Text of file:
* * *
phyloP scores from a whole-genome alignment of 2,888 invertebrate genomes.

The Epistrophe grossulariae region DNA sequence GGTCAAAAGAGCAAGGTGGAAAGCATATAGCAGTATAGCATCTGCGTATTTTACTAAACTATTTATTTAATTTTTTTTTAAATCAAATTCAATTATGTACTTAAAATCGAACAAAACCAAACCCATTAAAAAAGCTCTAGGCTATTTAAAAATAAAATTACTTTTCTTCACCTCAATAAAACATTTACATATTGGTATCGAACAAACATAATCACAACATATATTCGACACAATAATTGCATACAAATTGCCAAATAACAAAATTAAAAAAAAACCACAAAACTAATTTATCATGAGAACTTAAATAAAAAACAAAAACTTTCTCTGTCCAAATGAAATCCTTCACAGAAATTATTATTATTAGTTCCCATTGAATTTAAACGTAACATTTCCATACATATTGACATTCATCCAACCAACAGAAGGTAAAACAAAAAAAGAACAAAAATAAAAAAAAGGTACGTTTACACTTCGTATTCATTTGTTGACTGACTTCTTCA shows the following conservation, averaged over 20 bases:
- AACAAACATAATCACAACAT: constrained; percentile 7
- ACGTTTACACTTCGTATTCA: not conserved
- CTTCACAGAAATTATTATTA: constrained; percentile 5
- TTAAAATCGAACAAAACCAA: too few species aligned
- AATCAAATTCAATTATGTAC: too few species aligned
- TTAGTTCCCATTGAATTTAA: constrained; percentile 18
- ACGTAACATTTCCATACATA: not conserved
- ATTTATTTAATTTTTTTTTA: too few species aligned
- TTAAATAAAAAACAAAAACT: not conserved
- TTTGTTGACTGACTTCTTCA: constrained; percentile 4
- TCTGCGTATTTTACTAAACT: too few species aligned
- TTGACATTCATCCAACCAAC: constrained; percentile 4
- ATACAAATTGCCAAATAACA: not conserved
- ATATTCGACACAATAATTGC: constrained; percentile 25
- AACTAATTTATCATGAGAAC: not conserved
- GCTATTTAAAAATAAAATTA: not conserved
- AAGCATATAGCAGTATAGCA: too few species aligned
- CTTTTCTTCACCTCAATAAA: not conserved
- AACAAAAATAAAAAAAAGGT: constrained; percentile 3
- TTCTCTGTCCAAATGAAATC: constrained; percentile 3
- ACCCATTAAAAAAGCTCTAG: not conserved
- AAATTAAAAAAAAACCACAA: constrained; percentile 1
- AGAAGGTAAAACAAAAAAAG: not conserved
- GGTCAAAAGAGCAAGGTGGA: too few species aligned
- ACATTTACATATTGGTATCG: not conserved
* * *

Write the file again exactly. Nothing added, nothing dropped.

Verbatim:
phyloP scores from a whole-genome alignment of 2,888 invertebrate genomes.

The Epistrophe grossulariae region DNA sequence GGTCAAAAGAGCAAGGTGGAAAGCATATAGCAGTATAGCATCTGCGTATTTTACTAAACTATTTATTTAATTTTTTTTTAAATCAAATTCAATTATGTACTTAAAATCGAACAAAACCAAACCCATTAAAAAAGCTCTAGGCTATTTAAAAATAAAATTACTTTTCTTCACCTCAATAAAACATTTACATATTGGTATCGAACAAACATAATCACAACATATATTCGACACAATAATTGCATACAAATTGCCAAATAACAAAATTAAAAAAAAACCACAAAACTAATTTATCATGAGAACTTAAATAAAAAACAAAAACTTTCTCTGTCCAAATGAAATCCTTCACAGAAATTATTATTATTAGTTCCCATTGAATTTAAACGTAACATTTCCATACATATTGACATTCATCCAACCAACAGAAGGTAAAACAAAAAAAGAACAAAAATAAAAAAAAGGTACGTTTACACTTCGTATTCATTTGTTGACTGACTTCTTCA shows the following conservation, averaged over 20 bases:
- AACAAACATAATCACAACAT: constrained; percentile 7
- ACGTTTACACTTCGTATTCA: not conserved
- CTTCACAGAAATTATTATTA: constrained; percentile 5
- TTAAAATCGAACAAAACCAA: too few species aligned
- AATCAAATTCAATTATGTAC: too few species aligned
- TTAGTTCCCATTGAATTTAA: constrained; percentile 18
- ACGTAACATTTCCATACATA: not conserved
- ATTTATTTAATTTTTTTTTA: too few species aligned
- TTAAATAAAAAACAAAAACT: not conserved
- TTTGTTGACTGACTTCTTCA: constrained; percentile 4
- TCTGCGTATTTTACTAAACT: too few species aligned
- TTGACATTCATCCAACCAAC: constrained; percentile 4
- ATACAAATTGCCAAATAACA: not conserved
- ATATTCGACACAATAATTGC: constrained; percentile 25
- AACTAATTTATCATGAGAAC: not conserved
- GCTATTTAAAAATAAAATTA: not conserved
- AAGCATATAGCAGTATAGCA: too few species aligned
- CTTTTCTTCACCTCAATAAA: not conserved
- AACAAAAATAAAAAAAAGGT: constrained; percentile 3
- TTCTCTGTCCAAATGAAATC: constrained; percentile 3
- ACCCATTAAAAAAGCTCTAG: not conserved
- AAATTAAAAAAAAACCACAA: constrained; percentile 1
- AGAAGGTAAAACAAAAAAAG: not conserved
- GGTCAAAAGAGCAAGGTGGA: too few species aligned
- ACATTTACATATTGGTATCG: not conserved